The extension of the lingering strike in the universities by another four weeks is an indication that the Federal Government (FG) and the Academic Staff Union of Universities (ASUU) are insensitive to the plight of varsity students and the development of university education. The seeming unwillingness of both parties to resolve the industrial action is regrettable.
According to the National Executive Council (NEC) of ASUU, the union took the decision following the failure of the FG to meet with its demands. On the part of ASUU, the extension of the strike by four weeks is to enable the government and the striking union to resolve all the outstanding issues. The unfortunate closure of the nation’s public universities for almost six months stems from the failure of the government to honour all agreements reached with ASUU as well as lacking the will to address issues raised in the 2020 FGN/ASUU Memorandum of Action (MOA).
The decision to extend the strike is unfortunate and will further lower the quality of Nigerian varsity graduates and our human capital development index. With the extension, the face-off has entered the sixth month. The strike began on February 14 following the failure of the Federal Government to renegotiate the agreement it signed with ASUU in 2009, the demand by the teachers for the replacement of the Integrated Personnel Payroll Information System (IPPIS) with the ASUU version known as the University Transparency and Accountability Solution (UTAS), as the preferred payment platform in the university system. The university teachers have maintained that IPPIS has never been implemented in any university system anywhere in the world, arguing that it will shut the door against foreign scholars, contract staff and researchers to be poached from the existing universities to stabilise new ones.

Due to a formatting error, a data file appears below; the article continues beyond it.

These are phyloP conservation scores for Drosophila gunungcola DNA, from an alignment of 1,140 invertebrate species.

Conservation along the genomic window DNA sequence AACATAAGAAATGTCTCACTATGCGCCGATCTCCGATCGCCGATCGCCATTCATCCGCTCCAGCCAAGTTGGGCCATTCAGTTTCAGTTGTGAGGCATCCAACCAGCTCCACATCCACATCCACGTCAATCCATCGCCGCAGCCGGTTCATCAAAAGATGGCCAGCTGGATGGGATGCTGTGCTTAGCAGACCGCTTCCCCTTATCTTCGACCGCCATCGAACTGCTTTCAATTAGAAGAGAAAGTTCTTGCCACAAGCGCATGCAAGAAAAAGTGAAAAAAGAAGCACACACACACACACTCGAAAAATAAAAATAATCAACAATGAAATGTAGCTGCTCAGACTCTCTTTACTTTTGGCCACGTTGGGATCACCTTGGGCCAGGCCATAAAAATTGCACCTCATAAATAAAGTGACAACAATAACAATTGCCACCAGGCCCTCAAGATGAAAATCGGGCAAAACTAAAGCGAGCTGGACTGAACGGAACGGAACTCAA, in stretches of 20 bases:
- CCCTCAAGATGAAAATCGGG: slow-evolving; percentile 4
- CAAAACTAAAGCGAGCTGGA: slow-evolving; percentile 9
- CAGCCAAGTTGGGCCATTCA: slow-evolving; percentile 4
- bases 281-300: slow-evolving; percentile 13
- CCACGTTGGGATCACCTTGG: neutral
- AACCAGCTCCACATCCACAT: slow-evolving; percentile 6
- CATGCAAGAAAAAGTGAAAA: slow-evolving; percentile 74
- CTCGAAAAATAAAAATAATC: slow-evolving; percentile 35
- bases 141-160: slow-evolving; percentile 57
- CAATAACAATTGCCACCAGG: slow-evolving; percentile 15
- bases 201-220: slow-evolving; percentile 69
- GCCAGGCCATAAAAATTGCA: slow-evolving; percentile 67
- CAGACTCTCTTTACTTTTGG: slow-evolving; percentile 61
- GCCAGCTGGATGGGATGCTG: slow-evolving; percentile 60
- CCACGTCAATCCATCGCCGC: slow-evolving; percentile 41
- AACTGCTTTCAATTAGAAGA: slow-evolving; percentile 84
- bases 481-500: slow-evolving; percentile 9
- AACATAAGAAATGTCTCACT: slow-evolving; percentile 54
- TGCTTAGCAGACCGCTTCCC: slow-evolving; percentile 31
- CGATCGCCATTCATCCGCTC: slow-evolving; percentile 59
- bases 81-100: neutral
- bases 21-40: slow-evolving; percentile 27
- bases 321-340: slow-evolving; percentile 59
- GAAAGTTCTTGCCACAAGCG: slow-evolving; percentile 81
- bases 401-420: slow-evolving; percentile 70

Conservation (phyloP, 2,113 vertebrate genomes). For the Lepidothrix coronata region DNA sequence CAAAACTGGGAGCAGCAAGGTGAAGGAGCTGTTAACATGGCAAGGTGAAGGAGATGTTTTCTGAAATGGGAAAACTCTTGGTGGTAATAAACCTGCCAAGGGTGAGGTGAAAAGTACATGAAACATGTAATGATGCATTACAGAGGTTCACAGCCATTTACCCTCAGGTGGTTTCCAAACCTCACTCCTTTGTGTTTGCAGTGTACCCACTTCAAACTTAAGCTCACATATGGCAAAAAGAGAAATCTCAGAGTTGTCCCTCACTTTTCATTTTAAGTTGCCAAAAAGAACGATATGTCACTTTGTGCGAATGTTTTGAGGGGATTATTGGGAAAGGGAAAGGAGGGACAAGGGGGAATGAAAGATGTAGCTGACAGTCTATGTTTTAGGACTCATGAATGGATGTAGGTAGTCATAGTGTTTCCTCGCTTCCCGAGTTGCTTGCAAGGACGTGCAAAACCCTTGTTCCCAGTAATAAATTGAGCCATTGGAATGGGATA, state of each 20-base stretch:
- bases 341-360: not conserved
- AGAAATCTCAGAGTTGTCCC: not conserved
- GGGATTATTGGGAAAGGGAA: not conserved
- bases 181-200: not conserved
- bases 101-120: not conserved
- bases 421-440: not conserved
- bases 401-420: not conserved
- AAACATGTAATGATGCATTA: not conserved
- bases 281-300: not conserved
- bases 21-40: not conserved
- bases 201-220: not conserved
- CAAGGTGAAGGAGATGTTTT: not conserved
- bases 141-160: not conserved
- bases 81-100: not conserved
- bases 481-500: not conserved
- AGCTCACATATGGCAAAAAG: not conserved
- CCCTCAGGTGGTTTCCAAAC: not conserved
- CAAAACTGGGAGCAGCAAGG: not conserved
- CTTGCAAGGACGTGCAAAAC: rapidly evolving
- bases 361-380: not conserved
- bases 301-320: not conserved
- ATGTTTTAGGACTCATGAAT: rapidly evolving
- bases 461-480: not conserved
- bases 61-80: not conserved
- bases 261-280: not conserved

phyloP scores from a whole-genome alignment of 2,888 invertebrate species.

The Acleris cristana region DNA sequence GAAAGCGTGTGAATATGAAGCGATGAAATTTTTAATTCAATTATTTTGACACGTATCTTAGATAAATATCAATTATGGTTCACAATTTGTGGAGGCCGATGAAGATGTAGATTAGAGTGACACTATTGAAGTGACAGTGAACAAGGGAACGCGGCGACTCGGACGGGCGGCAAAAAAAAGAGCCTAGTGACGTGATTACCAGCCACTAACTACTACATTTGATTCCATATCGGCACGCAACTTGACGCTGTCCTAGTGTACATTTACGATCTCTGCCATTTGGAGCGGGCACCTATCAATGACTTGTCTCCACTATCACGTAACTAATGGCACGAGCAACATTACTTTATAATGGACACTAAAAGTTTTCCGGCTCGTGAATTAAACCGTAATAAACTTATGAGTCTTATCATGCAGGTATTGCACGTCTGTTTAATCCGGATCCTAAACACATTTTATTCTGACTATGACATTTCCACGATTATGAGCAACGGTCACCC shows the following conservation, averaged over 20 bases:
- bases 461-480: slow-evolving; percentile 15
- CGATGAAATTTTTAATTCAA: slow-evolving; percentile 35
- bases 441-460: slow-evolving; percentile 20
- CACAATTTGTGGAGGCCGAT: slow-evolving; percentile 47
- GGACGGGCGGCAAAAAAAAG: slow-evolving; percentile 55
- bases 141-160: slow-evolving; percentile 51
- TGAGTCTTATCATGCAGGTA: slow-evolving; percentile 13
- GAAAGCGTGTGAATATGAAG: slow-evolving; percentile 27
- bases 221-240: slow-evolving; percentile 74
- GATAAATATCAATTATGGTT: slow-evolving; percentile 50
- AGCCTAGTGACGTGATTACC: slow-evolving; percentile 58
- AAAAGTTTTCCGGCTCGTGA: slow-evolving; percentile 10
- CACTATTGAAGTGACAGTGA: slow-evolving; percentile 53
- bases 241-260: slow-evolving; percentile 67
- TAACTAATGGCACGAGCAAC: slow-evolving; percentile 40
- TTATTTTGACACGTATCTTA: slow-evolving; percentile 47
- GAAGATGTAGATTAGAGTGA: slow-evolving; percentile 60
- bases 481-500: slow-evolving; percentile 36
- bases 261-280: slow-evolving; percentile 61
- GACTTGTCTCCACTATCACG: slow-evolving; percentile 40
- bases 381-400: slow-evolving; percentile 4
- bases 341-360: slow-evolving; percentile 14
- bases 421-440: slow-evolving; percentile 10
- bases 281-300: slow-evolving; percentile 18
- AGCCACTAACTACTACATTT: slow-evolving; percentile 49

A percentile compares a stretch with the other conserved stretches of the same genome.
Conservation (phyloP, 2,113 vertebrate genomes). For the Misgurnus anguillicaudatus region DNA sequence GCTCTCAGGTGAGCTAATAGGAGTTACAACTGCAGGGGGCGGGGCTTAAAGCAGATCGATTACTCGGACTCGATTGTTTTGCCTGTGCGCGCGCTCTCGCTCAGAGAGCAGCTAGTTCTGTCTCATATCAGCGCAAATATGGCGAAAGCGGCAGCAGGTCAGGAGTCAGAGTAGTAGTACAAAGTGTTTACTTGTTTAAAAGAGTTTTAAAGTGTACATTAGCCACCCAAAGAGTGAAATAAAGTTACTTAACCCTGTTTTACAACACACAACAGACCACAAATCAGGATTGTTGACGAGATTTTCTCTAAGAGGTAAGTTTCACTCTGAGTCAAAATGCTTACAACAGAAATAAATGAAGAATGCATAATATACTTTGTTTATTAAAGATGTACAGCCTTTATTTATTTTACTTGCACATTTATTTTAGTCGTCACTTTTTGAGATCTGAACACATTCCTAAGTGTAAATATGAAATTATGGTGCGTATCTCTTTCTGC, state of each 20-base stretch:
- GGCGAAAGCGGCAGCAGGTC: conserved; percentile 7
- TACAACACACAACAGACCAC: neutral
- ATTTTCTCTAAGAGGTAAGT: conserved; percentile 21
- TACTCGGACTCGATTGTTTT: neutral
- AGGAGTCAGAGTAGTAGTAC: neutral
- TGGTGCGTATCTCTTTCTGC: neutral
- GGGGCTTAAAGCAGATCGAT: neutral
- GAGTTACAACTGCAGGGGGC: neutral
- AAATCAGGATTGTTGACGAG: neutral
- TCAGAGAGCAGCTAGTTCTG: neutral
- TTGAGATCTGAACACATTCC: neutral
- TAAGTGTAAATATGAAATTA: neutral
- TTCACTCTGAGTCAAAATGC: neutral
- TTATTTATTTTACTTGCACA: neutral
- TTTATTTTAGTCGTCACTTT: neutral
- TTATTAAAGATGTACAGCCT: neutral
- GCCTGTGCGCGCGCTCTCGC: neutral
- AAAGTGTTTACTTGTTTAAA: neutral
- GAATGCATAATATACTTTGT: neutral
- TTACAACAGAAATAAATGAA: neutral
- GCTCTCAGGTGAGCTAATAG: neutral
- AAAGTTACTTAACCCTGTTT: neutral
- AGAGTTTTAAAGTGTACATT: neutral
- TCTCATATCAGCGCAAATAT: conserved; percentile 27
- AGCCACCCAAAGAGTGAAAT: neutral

But the Federal Government has insisted that the IPPS, which will ensure transparency in the system, is neither intended to remove university autonomy nor designed to subsume the university into the civil service. The prolongation of ASUU strike does not bode well for the students, the varsity teachers and the nation’s universities. Besides, the impasse will further stall research in the universities and affect the quality of instruction. With the strike, the academic calendar in the varsities is no longer predictable. It is sad that a programme that normally takes four years can now take up to six years or more to complete. In all of this, the youths, the adjudged leaders of tomorrow, are the major victims. Therefore, we sympathise with the students and their parents that are bearing the brunt of the avoidable strike. This is one industrial action too many. We implore the FG and ASUU to quickly resolve all the outstanding issues in the negotiation within the one-month period and ensure that the students return to the campuses. They cannot continue to stay at home because of government’s lack of political will to end the strike.
Let the government start the implementation of some of the agreements it entered with ASUU as a show of goodwill and its preparedness to end the strike. Asking the striking teachers to resume when the government has not done anything meaningful to resolve the industrial action is hypocritical. At the same time, we urge ASUU to be flexible in its approach to the outstanding issues. The indefinite closure of the universities on account of the strike is not good for ASUU. Instead of strike, ASUU should evolve a new strategy, a non-disruptive approach, in resolving any trade dispute with the government. Strike can only be deployed when other approaches must have been exhausted.
Though a legitimate instrument of expressing grievances by workers, strike can also be counterproductive if abused. Dialogue remains the best way to resolve the crisis in the universities.
Nigeria cannot afford the prolongation of the strike in the universities. In 2020, nine months were wasted on strike by the lecturers. The ongoing industrial action has entered the sixth month. Some months were also lost during the restrictions occasioned by the COVID-19 pandemic. Cumulatively, the university system has lost two academic sessions due to the closure. Let FG and ASUU use the one-month period to wrap up all negotiations and end the strike. The strike must not be allowed to be interminable. In the interest of the students, the varsity teachers and the government should end the strike forthwith.
Though Nigerians understand and appreciate the demands of the lecturers, they should not stress it to the point of losing their support. We call on other stakeholders to wade into the crisis and ensure that it is resolved once and for all. President Muhammadu Buhari should demonstrate enough political will to end the strike.